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U.S. corn, soybeans hit 2 1/2-year highs while oil prices slip

A farmer stores corn in a container, to sell them in a market, in his courtyard on the outskirts of Changzhi, Shanxi province.

© Stringer Shanghai / Reuters/Reuters

U.S. corn and soybean futures rallied to 2-1/2-year highs Thursday as signs of tightening global supplies boosted prices for a second day, while demand concerns hit oil and metals prices.

The Reuters-Jefferies CRB Index, a global commodities benchmark, came just short of Wednesday's 27-month high before falling about half a per cent by the close.

The 19-commodity index is up about 2.8 per cent this week, after similar losses the week before.

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A slump of more than 1 per cent in the dollar and follow-through buying after a supply/demand report issued by the U.S. Department of Agriculture on Wednesday lifted corn over 6 per cent, soybeans 5 per cent, and wheat 3 per cent in two sessions.

"USDA's numbers yesterday, in soybeans in particular, but also in the corn, were surprisingly bullish and presented an alarming supply situation that is now fueling these price gains," said Mario Balletto, analyst with Citigroup.

Wheat posted its strongest gains in a week on spillover support from corn and soybeans, after the U.S. government cut estimates for U.S. corn and soybean harvests, trimmed forecasts for drought-hit Argentine output, and sliced its wheat production view for flood-hit Australia.

While the CRB was pushed lower by a drop in oil and metal prices, the near 20 per cent weighting for soybeans, corn and wheat limited declines in the overall index.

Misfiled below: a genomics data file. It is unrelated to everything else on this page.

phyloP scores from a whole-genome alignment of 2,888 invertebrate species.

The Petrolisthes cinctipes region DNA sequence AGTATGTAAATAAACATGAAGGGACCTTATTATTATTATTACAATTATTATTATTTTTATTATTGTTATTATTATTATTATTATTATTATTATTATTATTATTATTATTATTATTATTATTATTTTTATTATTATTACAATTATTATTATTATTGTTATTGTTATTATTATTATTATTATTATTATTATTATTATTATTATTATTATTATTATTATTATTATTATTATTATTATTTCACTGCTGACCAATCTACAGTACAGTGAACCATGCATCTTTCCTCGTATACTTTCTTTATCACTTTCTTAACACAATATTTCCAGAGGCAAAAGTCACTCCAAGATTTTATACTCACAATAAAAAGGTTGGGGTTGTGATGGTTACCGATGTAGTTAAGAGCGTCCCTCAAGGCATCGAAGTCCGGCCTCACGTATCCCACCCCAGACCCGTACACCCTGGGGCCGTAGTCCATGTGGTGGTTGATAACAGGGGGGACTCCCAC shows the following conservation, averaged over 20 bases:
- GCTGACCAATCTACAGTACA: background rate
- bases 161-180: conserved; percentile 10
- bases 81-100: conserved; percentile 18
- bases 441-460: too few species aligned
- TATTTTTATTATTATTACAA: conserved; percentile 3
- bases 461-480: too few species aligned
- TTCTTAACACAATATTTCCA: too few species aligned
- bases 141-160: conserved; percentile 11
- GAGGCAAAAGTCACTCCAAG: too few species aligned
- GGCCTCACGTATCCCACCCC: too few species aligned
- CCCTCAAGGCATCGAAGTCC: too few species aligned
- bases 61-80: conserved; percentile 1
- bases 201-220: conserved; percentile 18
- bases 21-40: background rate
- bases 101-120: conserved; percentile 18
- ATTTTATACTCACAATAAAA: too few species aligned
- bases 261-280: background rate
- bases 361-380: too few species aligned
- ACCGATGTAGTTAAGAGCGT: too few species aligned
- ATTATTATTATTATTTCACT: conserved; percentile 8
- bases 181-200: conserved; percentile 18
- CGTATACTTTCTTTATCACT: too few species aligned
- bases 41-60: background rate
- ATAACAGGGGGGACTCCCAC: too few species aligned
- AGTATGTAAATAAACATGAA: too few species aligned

A surge in last week's first-time filings of unemployment benefits pointed to headwinds for the U.S. economy, causing some investors to question the demand outlook for products using oil and industrial metals such as copper .

Oil prices slipped after a volatile session as investors weighed the effects of the U.S. jobs data, with the possibility that OPEC may raise output as prices flirted with the $100-a-barrel level.

"The jobless claims number was very disappointing and underscores the looming question of how long the diminished U.S. consumer can handle $3.00 plus per gallon gasoline. The answer would appear to be not for long," said John Kilduff, partner at Again Capital LLC in New York.

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Brent crude rallied to near $99 a barrel earlier this week, raising concerns it could break above $100, which would drive up fuel costs and threaten the fragile economic recovery.

A delegate from a Gulf OPEC member state said the oil producer group will hold an emergency meeting only if crude bursts into triple digits and stays there.

ICE Brent crude for February settled down 6 cents at $98.06 a barrel.

Copper on the London Metal Exchange halted a two-day rally, also on concerns that U.S. demand may ease if economic growth fails to pick up and that top metals consumer China's Lunar New Year holiday is approaching.

Since hitting historic peaks at $9,754 per tonne in London last week, price momentum has stalled as macroeconomic uncertainties sparked demand worries over industrial metals.

"I think there is a little bit of disfavor with some of the metals because other markets (like corn) seem to have more going for them in terms of supply/demand," said Steve Platt, futures analyst with Archer Financial Services in Chicago.

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Gold fell, snapping three sessions of gains, as safe-haven buying subsided when European bond sales went well and U.S. Federal Reserve Chairman Ben Bernanke presented a more positive economic outlook.

U.S. commodity markets will be closed on Monday for the Martin Luther King Jr. Day holiday. Trading resumes on Tuesday.

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